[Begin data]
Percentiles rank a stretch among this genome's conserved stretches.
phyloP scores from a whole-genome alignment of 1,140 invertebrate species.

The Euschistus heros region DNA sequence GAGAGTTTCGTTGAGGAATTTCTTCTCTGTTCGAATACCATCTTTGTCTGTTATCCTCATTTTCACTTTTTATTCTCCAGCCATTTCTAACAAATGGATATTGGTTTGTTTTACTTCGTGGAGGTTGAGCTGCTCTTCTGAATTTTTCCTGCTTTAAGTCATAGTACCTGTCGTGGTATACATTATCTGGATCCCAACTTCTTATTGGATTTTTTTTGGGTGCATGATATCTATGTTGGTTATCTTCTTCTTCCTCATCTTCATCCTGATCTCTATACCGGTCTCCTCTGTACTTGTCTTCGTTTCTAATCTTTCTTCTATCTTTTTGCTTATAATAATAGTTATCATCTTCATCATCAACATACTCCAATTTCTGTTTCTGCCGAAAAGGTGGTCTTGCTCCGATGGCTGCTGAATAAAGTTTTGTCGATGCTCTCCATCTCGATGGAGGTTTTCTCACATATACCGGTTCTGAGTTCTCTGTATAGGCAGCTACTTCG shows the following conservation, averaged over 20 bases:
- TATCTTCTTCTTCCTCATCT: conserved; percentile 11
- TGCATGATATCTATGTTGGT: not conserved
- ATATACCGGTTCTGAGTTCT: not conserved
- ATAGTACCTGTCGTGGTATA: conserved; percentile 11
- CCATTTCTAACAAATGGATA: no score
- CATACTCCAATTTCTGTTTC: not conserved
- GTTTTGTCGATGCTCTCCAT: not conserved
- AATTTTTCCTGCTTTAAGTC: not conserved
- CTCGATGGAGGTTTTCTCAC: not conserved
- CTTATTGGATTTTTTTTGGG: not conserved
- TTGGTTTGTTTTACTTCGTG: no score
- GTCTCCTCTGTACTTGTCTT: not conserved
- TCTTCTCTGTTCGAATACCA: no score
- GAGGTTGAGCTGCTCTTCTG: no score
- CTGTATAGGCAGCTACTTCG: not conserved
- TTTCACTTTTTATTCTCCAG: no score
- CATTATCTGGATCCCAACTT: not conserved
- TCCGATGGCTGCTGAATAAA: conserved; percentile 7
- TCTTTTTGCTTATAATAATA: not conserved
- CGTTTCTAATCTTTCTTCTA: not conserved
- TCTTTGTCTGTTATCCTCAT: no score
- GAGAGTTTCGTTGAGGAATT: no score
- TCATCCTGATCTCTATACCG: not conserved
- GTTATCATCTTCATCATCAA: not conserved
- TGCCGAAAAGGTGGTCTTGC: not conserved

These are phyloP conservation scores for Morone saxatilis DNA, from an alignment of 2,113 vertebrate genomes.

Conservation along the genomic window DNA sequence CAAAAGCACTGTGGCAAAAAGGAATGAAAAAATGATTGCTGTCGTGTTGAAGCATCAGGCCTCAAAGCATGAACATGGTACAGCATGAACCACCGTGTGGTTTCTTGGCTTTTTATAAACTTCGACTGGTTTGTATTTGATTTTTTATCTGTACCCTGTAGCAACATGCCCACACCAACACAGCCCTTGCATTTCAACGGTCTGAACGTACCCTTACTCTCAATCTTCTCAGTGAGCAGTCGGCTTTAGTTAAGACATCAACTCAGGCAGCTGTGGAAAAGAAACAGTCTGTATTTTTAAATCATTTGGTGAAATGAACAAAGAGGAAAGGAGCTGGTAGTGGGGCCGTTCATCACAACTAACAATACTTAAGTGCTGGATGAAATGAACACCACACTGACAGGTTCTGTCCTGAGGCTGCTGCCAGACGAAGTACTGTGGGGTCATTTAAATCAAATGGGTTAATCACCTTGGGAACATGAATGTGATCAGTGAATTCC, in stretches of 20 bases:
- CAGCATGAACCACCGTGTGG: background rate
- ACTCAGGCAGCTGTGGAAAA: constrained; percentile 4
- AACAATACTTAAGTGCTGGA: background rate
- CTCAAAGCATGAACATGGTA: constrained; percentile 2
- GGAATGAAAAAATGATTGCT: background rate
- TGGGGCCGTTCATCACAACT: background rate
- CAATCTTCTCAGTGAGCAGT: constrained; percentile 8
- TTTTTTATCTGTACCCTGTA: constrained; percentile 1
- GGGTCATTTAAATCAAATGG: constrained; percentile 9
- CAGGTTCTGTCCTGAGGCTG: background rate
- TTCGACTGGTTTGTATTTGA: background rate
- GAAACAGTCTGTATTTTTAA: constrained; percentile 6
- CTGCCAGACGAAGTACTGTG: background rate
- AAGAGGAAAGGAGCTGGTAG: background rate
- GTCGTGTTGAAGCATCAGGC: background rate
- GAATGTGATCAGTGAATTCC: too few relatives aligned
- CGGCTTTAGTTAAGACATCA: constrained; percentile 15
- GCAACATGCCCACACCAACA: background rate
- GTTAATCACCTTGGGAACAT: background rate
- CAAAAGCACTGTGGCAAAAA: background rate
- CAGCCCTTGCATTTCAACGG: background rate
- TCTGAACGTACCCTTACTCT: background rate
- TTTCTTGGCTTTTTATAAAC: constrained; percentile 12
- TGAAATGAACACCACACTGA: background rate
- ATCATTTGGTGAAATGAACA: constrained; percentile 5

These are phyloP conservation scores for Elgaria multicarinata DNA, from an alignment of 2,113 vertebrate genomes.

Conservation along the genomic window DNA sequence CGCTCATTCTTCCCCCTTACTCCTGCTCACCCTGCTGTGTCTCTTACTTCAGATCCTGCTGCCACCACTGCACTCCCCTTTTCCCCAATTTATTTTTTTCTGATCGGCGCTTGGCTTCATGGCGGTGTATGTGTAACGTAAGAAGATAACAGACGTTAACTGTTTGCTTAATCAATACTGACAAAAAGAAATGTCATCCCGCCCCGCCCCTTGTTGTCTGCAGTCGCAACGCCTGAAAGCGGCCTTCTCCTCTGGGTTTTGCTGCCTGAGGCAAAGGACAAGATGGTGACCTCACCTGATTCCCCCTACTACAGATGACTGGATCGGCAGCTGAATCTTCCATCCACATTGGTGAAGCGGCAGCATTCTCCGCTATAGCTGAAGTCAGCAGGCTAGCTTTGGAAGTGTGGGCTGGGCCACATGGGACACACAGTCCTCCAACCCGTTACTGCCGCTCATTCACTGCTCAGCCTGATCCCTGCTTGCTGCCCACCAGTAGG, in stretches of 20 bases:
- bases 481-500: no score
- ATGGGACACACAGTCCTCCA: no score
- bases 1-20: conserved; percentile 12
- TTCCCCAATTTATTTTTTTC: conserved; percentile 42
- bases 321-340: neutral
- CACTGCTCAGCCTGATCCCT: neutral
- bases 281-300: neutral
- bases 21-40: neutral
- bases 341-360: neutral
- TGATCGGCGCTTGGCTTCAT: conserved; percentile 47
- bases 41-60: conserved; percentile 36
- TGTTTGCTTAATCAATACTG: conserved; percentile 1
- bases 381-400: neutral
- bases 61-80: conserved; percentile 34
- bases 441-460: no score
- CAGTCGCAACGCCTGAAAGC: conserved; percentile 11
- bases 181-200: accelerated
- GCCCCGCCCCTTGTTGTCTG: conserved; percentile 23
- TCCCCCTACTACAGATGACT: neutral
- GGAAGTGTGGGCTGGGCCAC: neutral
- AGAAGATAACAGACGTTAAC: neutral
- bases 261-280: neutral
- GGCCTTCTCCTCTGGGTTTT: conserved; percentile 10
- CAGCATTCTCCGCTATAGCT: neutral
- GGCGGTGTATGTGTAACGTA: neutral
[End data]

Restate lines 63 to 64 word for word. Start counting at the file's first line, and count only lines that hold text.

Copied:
- CACTGCTCAGCCTGATCCCT: neutral
- bases 281-300: neutral